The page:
A guest post by Donna Keel Armer
I wrote my autobiography in the second grade. It was the same year my mom bestowed upon me a wondrous red fake-leather diary with lock and key. Every day I filled its pages. But gradually I learned it was easier to perform to everyone else’s music instead of my own. Like Pinocchio I dangled from strings, obeying whomever pulled. I lost myself in the demands of others. My writing life drifted off to sea.
In 1995 on my first trip to Italy, the past I had buried so deep crept closer. Italy yanked the strings, pulling bits and pieces to the surface, pressing me to unravel. Italy called me to reveal myself, but I wasn’t ready. Each successive trip to Italy with my husband nudged me closer to the edge of my past. But what I wanted most was to return alone, so I created a factious reason to travel solo. I told my husband, family, and friends I was making the trip to collect information for a book I was writing—a book about a rebellious woman and the massacre of 1480 in Otranto on the Salento peninsula in Puglia.
The truth was there was no book. Instead I desired time alone so I could move out of a life haunted by a wretched past, a loss of faith, and toxic relationships. Italy was the place I chose to unravel. If the only way I could get there alone was to lie, I was willing.
In 2012 my lie transported me to the small village of Otranto. There the unraveling began. No one observed the gush of tears in tiny alleyways, on the terrace, or gazing out to sea. As each shadow released, my past washed over me. More and more of my old self died, and my real self, the one left behind in a diary, resurrected.
Daily encounters with colorful characters, lengthy lessons in mosaics, and a rigorous recycling program enriched my life. Tools for sorting and discarding my personal trash fell on my path. By the time I surfaced to return home, I had acquired enough courage to admit the truth to my husband. But the lie about writing a book followed me.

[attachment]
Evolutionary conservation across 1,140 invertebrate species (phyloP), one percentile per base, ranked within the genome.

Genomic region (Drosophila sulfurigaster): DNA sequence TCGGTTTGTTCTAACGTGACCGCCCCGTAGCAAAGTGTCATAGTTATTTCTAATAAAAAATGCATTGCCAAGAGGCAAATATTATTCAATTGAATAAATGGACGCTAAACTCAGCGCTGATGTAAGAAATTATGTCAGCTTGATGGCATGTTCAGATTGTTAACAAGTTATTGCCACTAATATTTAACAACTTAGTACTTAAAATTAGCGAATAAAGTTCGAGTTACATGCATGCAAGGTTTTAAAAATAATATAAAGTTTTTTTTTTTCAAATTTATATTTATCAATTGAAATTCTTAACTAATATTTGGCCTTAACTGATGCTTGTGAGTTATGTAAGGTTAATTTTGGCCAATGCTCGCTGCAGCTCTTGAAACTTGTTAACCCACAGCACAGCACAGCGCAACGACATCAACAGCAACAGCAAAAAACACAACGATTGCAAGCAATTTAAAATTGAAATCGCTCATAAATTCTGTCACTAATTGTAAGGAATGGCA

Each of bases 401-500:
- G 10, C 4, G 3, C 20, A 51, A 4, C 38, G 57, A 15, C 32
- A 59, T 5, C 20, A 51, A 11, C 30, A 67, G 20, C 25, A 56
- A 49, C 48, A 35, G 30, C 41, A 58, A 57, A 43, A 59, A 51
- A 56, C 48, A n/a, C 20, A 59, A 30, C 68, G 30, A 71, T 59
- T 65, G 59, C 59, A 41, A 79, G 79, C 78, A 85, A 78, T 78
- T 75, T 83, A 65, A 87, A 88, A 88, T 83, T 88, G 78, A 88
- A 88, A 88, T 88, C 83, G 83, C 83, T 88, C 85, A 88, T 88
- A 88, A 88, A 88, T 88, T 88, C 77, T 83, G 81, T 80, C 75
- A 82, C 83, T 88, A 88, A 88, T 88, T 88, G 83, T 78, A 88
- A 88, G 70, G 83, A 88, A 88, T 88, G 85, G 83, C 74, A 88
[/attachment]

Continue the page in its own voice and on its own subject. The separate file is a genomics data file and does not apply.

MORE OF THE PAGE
Each day I felt compelled to labor furiously to create words about my heroine and the massacre. I was frantic to turn my lie into truth. When I bemoaned my lack of writing progress to a friend, she said, “Stop writing fiction. Write about you and Otranto. We need to hear your story: How you found your way back to the joy of living. How you discovered your own truth.”
I followed her suggestion. I unlatched my heart. The words flowed. Solo in Salento—the story of my life-changing journey—was born.
If you haven’t been to Otranto, I invite you to walk with me on my last evening there:
“As I ramble down Via Castello for my last passeggiata, my eyes bathe in the evening’s hush. Birds snuggle in their nests with last bits of tweets and twitters, aromatic whiffs of rosemary float on the tender breeze, benevolent laughter circles, and the music—always the music. It moves with every breath, lifting a single drumbeat of strength into my heart.
The evening fades as the night and my time here comes to an end. I float on the cobbled street bathed in the antiquity of moonlight. The whispery words buona notte twist in gut-wrenching sweetness.
Buona notte, I murmur, my words trailing into the star-dusted glow of night.”
In the years since, I’ve returned often to Italy, the sensuous land that continues to nurture my joy of life. Coronavirus has cancelled this fall’s trip, but I will be back. L’anno prossimo sarò in Italia. I hope you’ll be there too.
Donna Keel Armer of Beaufort, S.C., is a travel blogger and author of the newly released Solo in Salento: A Memoir.
Dianne Hales is the author of LA PASSIONE: How Italy Seduced the World; LA BELLA LINGUA: My Love Affair with Italian, the World’s Most Enchanting Language; and MONA LISA: A Life Discovered. My new book, “A” Is for Amore, is available to download free at diannehales.com.